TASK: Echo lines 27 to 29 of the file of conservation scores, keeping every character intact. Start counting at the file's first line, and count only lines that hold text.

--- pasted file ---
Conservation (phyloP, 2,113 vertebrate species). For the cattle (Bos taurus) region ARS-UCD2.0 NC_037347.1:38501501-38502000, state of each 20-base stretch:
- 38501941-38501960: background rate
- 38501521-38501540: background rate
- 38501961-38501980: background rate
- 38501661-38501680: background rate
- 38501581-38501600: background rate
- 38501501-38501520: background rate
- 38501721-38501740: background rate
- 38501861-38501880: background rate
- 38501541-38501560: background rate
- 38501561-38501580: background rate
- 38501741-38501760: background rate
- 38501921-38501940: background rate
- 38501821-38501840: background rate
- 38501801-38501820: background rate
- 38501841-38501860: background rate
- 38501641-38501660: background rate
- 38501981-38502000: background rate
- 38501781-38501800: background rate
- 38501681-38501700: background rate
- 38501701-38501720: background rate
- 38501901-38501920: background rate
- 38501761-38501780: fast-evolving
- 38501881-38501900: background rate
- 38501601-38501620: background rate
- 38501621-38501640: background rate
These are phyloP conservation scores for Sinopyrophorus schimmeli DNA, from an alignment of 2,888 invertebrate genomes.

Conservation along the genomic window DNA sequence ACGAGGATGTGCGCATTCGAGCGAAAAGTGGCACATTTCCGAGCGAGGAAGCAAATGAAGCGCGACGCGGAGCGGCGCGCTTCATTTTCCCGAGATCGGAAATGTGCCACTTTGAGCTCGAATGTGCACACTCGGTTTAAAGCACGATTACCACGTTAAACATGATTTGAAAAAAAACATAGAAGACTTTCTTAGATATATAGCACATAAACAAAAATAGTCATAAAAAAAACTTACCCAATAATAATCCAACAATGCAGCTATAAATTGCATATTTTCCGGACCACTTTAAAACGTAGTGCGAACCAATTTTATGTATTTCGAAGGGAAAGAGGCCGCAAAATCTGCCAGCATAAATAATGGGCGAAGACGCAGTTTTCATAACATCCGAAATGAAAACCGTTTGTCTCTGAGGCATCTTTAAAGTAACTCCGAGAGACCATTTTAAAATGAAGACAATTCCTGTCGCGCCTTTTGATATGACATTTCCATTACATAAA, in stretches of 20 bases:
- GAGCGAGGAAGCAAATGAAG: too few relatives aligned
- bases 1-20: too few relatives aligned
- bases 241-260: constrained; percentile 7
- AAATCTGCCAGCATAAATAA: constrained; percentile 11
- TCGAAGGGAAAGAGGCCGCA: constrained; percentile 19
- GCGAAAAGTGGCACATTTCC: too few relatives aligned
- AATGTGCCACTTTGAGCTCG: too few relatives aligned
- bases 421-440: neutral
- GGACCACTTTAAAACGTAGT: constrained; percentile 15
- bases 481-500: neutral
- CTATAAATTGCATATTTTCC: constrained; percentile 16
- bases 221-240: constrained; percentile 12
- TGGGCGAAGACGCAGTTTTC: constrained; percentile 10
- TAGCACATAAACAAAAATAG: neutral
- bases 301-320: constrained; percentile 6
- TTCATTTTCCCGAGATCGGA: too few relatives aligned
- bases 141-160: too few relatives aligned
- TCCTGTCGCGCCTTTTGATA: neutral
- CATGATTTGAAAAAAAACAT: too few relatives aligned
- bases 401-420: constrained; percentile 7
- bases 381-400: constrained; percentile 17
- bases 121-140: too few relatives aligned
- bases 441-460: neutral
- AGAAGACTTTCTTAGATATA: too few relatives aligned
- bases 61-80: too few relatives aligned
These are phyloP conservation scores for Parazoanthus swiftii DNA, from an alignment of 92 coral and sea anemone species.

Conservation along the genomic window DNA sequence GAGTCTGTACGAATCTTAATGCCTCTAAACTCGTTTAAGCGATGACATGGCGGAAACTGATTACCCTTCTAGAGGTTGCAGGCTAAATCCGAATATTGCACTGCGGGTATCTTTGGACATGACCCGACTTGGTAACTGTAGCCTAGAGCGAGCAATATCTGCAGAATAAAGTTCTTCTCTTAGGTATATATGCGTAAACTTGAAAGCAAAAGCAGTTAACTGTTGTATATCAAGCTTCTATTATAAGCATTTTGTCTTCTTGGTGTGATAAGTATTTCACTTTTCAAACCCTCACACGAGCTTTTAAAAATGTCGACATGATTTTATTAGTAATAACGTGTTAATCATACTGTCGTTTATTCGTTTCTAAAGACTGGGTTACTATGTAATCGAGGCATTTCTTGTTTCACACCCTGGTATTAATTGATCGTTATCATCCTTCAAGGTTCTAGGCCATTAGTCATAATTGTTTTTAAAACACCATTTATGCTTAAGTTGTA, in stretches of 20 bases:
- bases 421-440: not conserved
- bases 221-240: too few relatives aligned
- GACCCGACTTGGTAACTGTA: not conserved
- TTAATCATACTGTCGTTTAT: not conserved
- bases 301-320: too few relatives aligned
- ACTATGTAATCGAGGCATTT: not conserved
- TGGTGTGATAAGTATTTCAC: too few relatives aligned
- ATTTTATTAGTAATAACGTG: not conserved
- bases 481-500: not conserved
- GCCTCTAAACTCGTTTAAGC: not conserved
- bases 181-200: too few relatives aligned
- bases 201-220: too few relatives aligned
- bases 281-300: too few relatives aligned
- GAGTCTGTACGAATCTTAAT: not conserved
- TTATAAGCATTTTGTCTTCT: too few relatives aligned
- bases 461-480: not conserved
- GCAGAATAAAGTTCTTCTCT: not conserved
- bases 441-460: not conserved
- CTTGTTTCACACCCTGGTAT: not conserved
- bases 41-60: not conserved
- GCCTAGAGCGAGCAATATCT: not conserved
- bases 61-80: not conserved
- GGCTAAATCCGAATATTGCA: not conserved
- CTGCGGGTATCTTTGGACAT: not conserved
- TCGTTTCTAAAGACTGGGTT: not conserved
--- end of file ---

These are phyloP conservation scores for Sinopyrophorus schimmeli DNA, from an alignment of 2,888 invertebrate genomes.

Conservation along the genomic window DNA sequence ACGAGGATGTGCGCATTCGAGCGAAAAGTGGCACATTTCCGAGCGAGGAAGCAAATGAAGCGCGACGCGGAGCGGCGCGCTTCATTTTCCCGAGATCGGAAATGTGCCACTTTGAGCTCGAATGTGCACACTCGGTTTAAAGCACGATTACCACGTTAAACATGATTTGAAAAAAAACATAGAAGACTTTCTTAGATATATAGCACATAAACAAAAATAGTCATAAAAAAAACTTACCCAATAATAATCCAACAATGCAGCTATAAATTGCATATTTTCCGGACCACTTTAAAACGTAGTGCGAACCAATTTTATGTATTTCGAAGGGAAAGAGGCCGCAAAATCTGCCAGCATAAATAATGGGCGAAGACGCAGTTTTCATAACATCCGAAATGAAAACCGTTTGTCTCTGAGGCATCTTTAAAGTAACTCCGAGAGACCATTTTAAAATGAAGACAATTCCTGTCGCGCCTTTTGATATGACATTTCCATTACATAAA, in stretches of 20 bases:
- GAGCGAGGAAGCAAATGAAG: too few relatives aligned